CHICAGO (CNN) -- Chicago's teachers strike hits day four Thursday with no deal between the teacher's union and the school board, and Rev. Jesse Jackson offering to find a way to bridge the chasm between the two.
But after Wednesday, a day that both sides did not meet until late in the evening, some were not optimistic.
"The sense of urgency within the room does not comply with the sense of urgency in the streets," Jackson told reporters late Wednesday. "They should be meeting around the clock. With each passing day, the pain is compounded."
Though formal negotiations did not start until after 7 p.m. CT and went until after midnight, the parties involved in the negotiations were more optimistic.
"We feel like we're in a pretty good place," Chicago Teachers Union President Karen Lewis told reporters. "Both sides are making movements. We still have a lot of work to do but we are a lot closer together."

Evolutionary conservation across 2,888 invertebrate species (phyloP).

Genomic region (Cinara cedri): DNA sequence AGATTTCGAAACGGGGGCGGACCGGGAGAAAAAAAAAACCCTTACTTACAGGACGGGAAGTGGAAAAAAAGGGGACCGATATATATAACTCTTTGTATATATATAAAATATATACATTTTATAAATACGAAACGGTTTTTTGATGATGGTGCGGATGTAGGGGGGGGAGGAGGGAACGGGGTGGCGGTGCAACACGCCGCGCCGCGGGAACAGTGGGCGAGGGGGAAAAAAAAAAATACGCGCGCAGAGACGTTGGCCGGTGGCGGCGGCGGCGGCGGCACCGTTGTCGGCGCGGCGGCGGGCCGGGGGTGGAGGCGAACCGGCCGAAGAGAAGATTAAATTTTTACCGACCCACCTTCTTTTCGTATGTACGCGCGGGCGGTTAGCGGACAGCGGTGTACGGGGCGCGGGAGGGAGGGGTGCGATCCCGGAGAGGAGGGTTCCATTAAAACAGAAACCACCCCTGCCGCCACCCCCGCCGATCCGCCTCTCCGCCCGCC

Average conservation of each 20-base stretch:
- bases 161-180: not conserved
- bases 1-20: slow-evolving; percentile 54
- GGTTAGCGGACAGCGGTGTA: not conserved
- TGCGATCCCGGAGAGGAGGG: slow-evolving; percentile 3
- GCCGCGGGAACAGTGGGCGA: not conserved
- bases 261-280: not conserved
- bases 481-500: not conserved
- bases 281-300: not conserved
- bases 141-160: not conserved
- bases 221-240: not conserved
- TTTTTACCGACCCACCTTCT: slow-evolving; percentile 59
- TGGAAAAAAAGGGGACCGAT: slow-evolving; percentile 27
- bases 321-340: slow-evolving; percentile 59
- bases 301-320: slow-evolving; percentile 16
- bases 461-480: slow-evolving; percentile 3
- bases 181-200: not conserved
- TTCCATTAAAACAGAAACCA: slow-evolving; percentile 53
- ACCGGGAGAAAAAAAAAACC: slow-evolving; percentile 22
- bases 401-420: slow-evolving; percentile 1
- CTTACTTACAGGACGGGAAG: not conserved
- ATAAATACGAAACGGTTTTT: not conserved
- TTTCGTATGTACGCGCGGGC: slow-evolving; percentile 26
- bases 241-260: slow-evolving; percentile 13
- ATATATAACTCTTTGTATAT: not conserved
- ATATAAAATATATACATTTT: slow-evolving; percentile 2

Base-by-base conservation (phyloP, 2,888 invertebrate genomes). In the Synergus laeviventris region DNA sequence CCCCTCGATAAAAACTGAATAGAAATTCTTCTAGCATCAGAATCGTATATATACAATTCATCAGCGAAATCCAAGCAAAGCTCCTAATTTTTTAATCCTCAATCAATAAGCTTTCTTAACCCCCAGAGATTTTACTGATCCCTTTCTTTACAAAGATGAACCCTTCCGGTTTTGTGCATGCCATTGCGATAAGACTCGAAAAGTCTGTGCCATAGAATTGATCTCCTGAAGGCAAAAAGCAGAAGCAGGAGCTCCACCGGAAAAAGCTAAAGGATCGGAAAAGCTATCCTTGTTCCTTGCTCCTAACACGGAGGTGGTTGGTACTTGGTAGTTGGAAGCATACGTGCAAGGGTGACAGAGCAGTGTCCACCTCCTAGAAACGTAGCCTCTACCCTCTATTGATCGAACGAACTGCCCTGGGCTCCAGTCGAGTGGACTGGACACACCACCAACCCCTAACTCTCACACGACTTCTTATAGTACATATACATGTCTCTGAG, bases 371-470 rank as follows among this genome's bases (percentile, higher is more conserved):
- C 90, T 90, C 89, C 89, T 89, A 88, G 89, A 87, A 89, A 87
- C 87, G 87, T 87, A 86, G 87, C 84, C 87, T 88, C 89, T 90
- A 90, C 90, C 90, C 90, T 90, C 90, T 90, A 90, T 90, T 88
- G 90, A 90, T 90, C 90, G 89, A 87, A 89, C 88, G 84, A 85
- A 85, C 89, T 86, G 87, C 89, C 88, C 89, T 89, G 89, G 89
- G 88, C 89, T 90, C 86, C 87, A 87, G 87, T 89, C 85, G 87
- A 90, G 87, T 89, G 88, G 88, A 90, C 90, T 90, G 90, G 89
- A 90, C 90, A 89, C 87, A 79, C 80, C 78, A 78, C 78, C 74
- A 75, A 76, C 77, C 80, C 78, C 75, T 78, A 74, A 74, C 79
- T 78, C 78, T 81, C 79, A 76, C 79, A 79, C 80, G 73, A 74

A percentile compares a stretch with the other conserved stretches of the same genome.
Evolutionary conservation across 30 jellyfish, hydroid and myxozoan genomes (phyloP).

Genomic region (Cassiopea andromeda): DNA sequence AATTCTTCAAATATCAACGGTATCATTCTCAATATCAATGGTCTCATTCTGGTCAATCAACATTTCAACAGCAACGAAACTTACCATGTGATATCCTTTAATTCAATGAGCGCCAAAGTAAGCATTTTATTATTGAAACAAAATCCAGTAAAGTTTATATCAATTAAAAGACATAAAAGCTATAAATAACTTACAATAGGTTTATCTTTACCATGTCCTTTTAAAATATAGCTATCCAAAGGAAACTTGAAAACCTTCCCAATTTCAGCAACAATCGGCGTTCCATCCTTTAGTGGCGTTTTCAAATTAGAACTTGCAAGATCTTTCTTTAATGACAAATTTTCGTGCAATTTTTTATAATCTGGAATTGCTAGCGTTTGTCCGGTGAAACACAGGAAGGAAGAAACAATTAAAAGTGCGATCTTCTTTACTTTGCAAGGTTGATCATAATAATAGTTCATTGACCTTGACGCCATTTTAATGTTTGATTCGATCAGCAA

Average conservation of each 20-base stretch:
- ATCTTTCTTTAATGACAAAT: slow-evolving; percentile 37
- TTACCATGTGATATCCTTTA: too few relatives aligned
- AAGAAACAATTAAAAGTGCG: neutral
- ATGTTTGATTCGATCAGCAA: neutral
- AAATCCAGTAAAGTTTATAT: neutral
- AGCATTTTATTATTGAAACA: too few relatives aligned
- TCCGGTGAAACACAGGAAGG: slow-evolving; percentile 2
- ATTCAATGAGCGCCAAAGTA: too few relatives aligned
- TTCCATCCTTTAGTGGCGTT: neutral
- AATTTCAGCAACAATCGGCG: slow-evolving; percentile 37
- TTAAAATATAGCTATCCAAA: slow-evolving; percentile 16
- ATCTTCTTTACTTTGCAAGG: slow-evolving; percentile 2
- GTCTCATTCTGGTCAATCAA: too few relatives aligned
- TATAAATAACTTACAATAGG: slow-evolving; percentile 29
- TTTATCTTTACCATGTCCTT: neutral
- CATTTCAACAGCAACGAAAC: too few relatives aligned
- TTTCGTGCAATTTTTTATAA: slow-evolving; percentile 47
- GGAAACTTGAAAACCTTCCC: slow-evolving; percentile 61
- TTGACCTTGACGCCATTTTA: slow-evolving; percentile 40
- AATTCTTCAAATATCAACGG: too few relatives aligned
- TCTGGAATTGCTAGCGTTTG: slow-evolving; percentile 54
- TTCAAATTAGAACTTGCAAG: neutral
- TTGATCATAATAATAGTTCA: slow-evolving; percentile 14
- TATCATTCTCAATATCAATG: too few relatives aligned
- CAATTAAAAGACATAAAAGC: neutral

Chicago School Board President David Vitale said: "Very productive evening, really good discussions and proposals on the most difficult issues that we face."
Despite the optimism, Chicago public schools will still be shuttered on Thursday leaving 350,000 students with little options.
"Everyone has their own point of view, but it's the kids who are hurting," said Omar Alday, who has two public school children. "They should be in school learning."
The union, which represents nearly 30,000 teachers and support staff, called the strike on Sunday night.
Some of the sticking points have centered around teacher evaluations and provisions dealing with jobs for laid-off teachers.
The union has said the two sides had been close to a deal on pay, but far apart on evaluations, benefits and other issues.
The median base salary for Chicago public schools teachers in 2011 was $67,974, according to the system's annual financial report.
The two sides were scheduled to talk again starting at 9:30 a.m. CT Thursday.
CNN's Lateef Mungin contributed to this report.